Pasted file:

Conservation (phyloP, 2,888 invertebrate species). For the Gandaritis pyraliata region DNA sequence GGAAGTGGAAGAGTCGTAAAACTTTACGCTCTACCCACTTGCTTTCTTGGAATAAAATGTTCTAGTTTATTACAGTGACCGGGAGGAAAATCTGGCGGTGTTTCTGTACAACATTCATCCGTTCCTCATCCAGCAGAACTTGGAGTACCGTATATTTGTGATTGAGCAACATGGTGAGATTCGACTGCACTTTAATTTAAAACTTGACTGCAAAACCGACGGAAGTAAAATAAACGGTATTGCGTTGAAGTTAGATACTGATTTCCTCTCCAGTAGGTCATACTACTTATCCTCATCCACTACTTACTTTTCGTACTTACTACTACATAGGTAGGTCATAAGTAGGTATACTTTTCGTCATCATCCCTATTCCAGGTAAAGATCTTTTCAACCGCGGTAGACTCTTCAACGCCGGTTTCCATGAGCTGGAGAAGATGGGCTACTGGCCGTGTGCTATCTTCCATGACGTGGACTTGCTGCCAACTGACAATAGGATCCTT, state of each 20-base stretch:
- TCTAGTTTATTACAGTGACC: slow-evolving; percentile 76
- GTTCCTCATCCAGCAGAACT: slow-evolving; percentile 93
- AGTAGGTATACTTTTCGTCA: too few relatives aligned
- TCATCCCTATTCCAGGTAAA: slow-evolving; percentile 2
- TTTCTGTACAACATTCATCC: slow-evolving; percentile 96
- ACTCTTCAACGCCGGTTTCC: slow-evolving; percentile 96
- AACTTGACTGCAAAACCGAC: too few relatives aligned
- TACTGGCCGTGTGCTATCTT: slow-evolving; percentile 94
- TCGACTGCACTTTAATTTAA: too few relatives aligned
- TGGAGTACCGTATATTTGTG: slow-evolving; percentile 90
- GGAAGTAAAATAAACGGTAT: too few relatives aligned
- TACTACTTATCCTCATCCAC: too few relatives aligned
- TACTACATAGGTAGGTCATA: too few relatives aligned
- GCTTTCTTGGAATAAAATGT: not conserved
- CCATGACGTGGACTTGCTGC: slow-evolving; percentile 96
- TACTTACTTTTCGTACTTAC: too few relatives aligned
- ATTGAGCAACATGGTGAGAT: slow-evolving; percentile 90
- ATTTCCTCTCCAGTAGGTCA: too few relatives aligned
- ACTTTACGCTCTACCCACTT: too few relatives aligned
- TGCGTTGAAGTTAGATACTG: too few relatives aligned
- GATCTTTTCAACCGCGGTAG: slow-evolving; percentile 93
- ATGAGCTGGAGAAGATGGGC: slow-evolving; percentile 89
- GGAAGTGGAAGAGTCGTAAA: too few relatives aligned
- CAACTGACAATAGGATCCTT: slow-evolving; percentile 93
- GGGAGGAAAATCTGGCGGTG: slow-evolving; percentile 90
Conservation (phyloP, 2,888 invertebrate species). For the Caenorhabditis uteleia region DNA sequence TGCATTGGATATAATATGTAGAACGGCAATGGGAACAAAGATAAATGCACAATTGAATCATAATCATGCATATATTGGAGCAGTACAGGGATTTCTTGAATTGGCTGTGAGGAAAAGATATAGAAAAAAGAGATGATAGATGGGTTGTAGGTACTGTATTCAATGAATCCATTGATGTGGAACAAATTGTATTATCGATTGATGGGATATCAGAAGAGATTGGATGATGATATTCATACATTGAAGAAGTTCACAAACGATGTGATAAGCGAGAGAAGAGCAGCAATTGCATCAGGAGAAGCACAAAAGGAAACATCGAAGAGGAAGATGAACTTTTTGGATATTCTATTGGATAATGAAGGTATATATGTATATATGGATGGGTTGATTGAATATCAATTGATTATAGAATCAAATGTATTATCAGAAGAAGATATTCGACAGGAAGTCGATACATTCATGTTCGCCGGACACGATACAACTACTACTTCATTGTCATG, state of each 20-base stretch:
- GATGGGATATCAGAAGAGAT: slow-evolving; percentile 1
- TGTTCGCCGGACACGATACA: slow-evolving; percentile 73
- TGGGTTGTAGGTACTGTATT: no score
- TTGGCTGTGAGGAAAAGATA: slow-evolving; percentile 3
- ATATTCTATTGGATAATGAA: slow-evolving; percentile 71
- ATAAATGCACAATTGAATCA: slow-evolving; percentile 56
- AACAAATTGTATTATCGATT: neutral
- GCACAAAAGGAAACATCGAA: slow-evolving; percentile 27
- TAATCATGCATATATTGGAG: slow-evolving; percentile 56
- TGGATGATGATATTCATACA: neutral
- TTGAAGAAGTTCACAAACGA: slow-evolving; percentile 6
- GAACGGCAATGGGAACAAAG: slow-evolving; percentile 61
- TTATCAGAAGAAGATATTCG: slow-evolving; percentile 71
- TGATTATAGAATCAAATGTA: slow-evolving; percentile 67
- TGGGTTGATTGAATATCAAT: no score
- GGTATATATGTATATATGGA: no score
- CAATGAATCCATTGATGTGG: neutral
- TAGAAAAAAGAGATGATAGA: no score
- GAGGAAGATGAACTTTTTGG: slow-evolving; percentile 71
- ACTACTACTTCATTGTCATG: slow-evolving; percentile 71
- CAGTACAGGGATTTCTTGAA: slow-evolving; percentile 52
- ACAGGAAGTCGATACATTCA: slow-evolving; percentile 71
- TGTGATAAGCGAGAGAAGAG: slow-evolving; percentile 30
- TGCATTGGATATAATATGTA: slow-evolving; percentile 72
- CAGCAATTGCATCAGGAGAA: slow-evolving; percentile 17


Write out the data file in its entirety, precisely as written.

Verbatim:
Conservation (phyloP, 2,888 invertebrate species). For the Gandaritis pyraliata region DNA sequence GGAAGTGGAAGAGTCGTAAAACTTTACGCTCTACCCACTTGCTTTCTTGGAATAAAATGTTCTAGTTTATTACAGTGACCGGGAGGAAAATCTGGCGGTGTTTCTGTACAACATTCATCCGTTCCTCATCCAGCAGAACTTGGAGTACCGTATATTTGTGATTGAGCAACATGGTGAGATTCGACTGCACTTTAATTTAAAACTTGACTGCAAAACCGACGGAAGTAAAATAAACGGTATTGCGTTGAAGTTAGATACTGATTTCCTCTCCAGTAGGTCATACTACTTATCCTCATCCACTACTTACTTTTCGTACTTACTACTACATAGGTAGGTCATAAGTAGGTATACTTTTCGTCATCATCCCTATTCCAGGTAAAGATCTTTTCAACCGCGGTAGACTCTTCAACGCCGGTTTCCATGAGCTGGAGAAGATGGGCTACTGGCCGTGTGCTATCTTCCATGACGTGGACTTGCTGCCAACTGACAATAGGATCCTT, state of each 20-base stretch:
- TCTAGTTTATTACAGTGACC: slow-evolving; percentile 76
- GTTCCTCATCCAGCAGAACT: slow-evolving; percentile 93
- AGTAGGTATACTTTTCGTCA: too few relatives aligned
- TCATCCCTATTCCAGGTAAA: slow-evolving; percentile 2
- TTTCTGTACAACATTCATCC: slow-evolving; percentile 96
- ACTCTTCAACGCCGGTTTCC: slow-evolving; percentile 96
- AACTTGACTGCAAAACCGAC: too few relatives aligned
- TACTGGCCGTGTGCTATCTT: slow-evolving; percentile 94
- TCGACTGCACTTTAATTTAA: too few relatives aligned
- TGGAGTACCGTATATTTGTG: slow-evolving; percentile 90
- GGAAGTAAAATAAACGGTAT: too few relatives aligned
- TACTACTTATCCTCATCCAC: too few relatives aligned
- TACTACATAGGTAGGTCATA: too few relatives aligned
- GCTTTCTTGGAATAAAATGT: not conserved
- CCATGACGTGGACTTGCTGC: slow-evolving; percentile 96
- TACTTACTTTTCGTACTTAC: too few relatives aligned
- ATTGAGCAACATGGTGAGAT: slow-evolving; percentile 90
- ATTTCCTCTCCAGTAGGTCA: too few relatives aligned
- ACTTTACGCTCTACCCACTT: too few relatives aligned
- TGCGTTGAAGTTAGATACTG: too few relatives aligned
- GATCTTTTCAACCGCGGTAG: slow-evolving; percentile 93
- ATGAGCTGGAGAAGATGGGC: slow-evolving; percentile 89
- GGAAGTGGAAGAGTCGTAAA: too few relatives aligned
- CAACTGACAATAGGATCCTT: slow-evolving; percentile 93
- GGGAGGAAAATCTGGCGGTG: slow-evolving; percentile 90
Conservation (phyloP, 2,888 invertebrate species). For the Caenorhabditis uteleia region DNA sequence TGCATTGGATATAATATGTAGAACGGCAATGGGAACAAAGATAAATGCACAATTGAATCATAATCATGCATATATTGGAGCAGTACAGGGATTTCTTGAATTGGCTGTGAGGAAAAGATATAGAAAAAAGAGATGATAGATGGGTTGTAGGTACTGTATTCAATGAATCCATTGATGTGGAACAAATTGTATTATCGATTGATGGGATATCAGAAGAGATTGGATGATGATATTCATACATTGAAGAAGTTCACAAACGATGTGATAAGCGAGAGAAGAGCAGCAATTGCATCAGGAGAAGCACAAAAGGAAACATCGAAGAGGAAGATGAACTTTTTGGATATTCTATTGGATAATGAAGGTATATATGTATATATGGATGGGTTGATTGAATATCAATTGATTATAGAATCAAATGTATTATCAGAAGAAGATATTCGACAGGAAGTCGATACATTCATGTTCGCCGGACACGATACAACTACTACTTCATTGTCATG, state of each 20-base stretch:
- GATGGGATATCAGAAGAGAT: slow-evolving; percentile 1
- TGTTCGCCGGACACGATACA: slow-evolving; percentile 73
- TGGGTTGTAGGTACTGTATT: no score
- TTGGCTGTGAGGAAAAGATA: slow-evolving; percentile 3
- ATATTCTATTGGATAATGAA: slow-evolving; percentile 71
- ATAAATGCACAATTGAATCA: slow-evolving; percentile 56
- AACAAATTGTATTATCGATT: neutral
- GCACAAAAGGAAACATCGAA: slow-evolving; percentile 27
- TAATCATGCATATATTGGAG: slow-evolving; percentile 56
- TGGATGATGATATTCATACA: neutral
- TTGAAGAAGTTCACAAACGA: slow-evolving; percentile 6
- GAACGGCAATGGGAACAAAG: slow-evolving; percentile 61
- TTATCAGAAGAAGATATTCG: slow-evolving; percentile 71
- TGATTATAGAATCAAATGTA: slow-evolving; percentile 67
- TGGGTTGATTGAATATCAAT: no score
- GGTATATATGTATATATGGA: no score
- CAATGAATCCATTGATGTGG: neutral
- TAGAAAAAAGAGATGATAGA: no score
- GAGGAAGATGAACTTTTTGG: slow-evolving; percentile 71
- ACTACTACTTCATTGTCATG: slow-evolving; percentile 71
- CAGTACAGGGATTTCTTGAA: slow-evolving; percentile 52
- ACAGGAAGTCGATACATTCA: slow-evolving; percentile 71
- TGTGATAAGCGAGAGAAGAG: slow-evolving; percentile 30
- TGCATTGGATATAATATGTA: slow-evolving; percentile 72
- CAGCAATTGCATCAGGAGAA: slow-evolving; percentile 17